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Total Solar Eclipse Fishing: We Caught 'Em

Total Solar Eclipse Fishing: We Caught 'Em
G&F digital editor Scott Bernarde with "Eclipse Fish" caught Monday, Aug. 21 (Photo by John Rafferty)

G&F digital editor Scott Bernarde went fishing during the 2017 solar eclipse to see what would happen.

I found a great excuse for playing hooky. That's not to say I did that.

The next time a total solar eclipse crosses the country — April 2024 and August 2045, according to scientists — you gotta be at the lake fishing.

I did just that during the Great American Eclipse Monday, and without even trying, I checked a bucket-list quality experience off the list.


solar eclipse fishing Atlanta-area angler John Raffterty with his "Eclipse Fish." (Photo by Scott Bernarde)


Curious about the eclipse's impact on game and fish, I set out Monday afternoon at a private pond north of Atlanta to see for myself. Metro Atlanta is about an hour south of the "path of totality," but I figured the expected 97% partial eclipse would have to do.

I teamed up with small-lake aficionado John Rafferty and, with permission from the land owner, took to a 6-acre pond with a reputation of holding quality largemouth bass. Our aim was to see if our fishing experience would change once the sun dimmed.

The answer: Yes and no.

Here's the deal, fisherman are noted for believing whatever they want, and if you think something — anything — will improve your success rate, you go with it.




Sliding into the pond around noon, we fished through the celestial event for a before-and-after comparison.

solar eclipse fishing More than 20 fishing, mostly largemouth bass, were caught during the solar eclipse in Atlanta, Aug. 21. (Photo by Scott Bernarde)

Here's what we noticed:

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  • Of the more than 20 fish caught, which included crappie willing to bite Rat-L-Traps and Rage Tail Rage Craws, more than a dozen came after eclipse began to dim the light.
  • We caught most of the fish the same way — on a weightless Rage Craw skipped to the bank under shoreline bushes — so the eclipse didn't move the fish.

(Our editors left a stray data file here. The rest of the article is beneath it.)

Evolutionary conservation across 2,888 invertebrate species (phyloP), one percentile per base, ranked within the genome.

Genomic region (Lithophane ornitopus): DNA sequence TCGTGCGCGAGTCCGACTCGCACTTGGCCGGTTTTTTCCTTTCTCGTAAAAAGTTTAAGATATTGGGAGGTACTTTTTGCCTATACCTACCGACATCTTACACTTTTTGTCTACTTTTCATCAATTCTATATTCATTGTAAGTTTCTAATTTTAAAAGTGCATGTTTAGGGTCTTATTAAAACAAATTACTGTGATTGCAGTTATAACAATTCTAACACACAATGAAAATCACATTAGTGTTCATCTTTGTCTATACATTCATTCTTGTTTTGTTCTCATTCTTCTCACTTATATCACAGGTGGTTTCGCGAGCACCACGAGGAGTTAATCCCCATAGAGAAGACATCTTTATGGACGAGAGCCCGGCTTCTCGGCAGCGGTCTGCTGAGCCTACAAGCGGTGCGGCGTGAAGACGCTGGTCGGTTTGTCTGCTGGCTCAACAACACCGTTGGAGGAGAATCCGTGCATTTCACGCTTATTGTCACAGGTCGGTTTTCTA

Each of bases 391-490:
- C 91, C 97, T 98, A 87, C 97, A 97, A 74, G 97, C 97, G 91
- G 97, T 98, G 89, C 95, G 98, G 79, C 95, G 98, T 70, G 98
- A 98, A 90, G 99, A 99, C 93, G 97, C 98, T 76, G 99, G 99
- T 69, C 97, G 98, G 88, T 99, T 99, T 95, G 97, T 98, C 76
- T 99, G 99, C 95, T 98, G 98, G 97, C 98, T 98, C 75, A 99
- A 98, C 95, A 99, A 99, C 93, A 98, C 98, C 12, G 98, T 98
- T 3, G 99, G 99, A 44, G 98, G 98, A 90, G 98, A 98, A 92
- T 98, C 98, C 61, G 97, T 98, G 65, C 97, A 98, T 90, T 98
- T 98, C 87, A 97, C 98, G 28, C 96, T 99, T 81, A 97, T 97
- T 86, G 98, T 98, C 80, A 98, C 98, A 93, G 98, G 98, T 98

• We caught three fish, including a hungry crappie on the soft-plastic bait, during the five minutes of the eclipse's peak. They were called "Eclipse Fish."
  • At peak, the wind seemed to die down and it was became oddly quiet, except for the buzz from expressway traffic within earshot. Birds were chirping again 30 minutes after the peak.
  • It was unusually cool to track the eclipse with solar sunglasses in between hauling in several bass in the 2-pound range.
  • At its peak, the sun was just a sliver behind the moon, even though the pond looked more like 8 p.m. dusk.
  • A duck followed us the entire time, apparently meaning it was more focused on a handout than what was going on above.

soloar eclipse fishing Bass were actively feeding during the 2017 solar eclipse in metro Atlanta. (Photo by Scott Bernarde)

Now, the "science" of the fishing experience was anecdotal at best. The fish were still biting when we pulled off the water around 3:30 p.m., and we might have caught 20 more by sundown.

We figured we'd catch 'em pretty good at that pond; it's hard not to. And since there's no real way to repeat the test, we certainly didn't discover a hot new pattern.

And maybe, just maybe, we were simply looking for an excuse to get out of the office.

But, since it'll be 2078 the next time a total solar eclipse comes this close to home, I'll be more than happy to talk about my once-in-a-lifetime experience until then.

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